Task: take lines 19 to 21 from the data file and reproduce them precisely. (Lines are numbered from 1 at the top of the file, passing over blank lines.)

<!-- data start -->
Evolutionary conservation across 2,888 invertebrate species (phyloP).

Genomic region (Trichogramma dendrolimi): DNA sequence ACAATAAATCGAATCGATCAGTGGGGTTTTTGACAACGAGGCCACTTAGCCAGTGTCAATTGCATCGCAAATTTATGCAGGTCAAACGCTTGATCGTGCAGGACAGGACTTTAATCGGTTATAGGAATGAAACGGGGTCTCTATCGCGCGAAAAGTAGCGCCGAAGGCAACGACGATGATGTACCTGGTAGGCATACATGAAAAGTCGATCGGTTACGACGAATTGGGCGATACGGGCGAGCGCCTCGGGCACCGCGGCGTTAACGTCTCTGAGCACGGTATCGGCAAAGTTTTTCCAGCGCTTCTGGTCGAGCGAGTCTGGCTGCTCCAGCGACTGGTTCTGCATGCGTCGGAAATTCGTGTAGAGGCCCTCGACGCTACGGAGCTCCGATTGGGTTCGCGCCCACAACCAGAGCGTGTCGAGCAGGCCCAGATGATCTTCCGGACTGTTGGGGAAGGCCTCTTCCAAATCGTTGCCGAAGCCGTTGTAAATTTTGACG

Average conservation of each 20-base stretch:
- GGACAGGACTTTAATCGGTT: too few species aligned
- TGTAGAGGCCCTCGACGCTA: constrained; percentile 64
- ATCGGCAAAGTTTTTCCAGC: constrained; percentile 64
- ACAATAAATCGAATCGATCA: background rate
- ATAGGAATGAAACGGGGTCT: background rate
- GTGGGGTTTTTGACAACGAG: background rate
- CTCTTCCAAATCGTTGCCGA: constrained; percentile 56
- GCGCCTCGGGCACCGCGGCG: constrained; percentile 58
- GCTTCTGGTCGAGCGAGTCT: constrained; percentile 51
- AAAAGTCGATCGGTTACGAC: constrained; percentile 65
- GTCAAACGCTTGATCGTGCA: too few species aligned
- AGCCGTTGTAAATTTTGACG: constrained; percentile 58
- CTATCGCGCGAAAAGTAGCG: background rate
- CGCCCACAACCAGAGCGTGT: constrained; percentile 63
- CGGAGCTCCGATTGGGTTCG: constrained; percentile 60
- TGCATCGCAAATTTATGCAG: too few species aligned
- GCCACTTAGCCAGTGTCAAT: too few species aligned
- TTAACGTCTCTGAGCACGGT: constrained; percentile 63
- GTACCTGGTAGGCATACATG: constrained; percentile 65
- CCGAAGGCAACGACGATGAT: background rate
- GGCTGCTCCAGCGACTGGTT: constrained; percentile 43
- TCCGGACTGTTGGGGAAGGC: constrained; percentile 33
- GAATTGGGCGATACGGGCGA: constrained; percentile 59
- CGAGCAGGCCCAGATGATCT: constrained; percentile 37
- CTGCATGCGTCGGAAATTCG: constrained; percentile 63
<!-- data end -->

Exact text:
- TGCATCGCAAATTTATGCAG: too few species aligned
- GCCACTTAGCCAGTGTCAAT: too few species aligned
- TTAACGTCTCTGAGCACGGT: constrained; percentile 63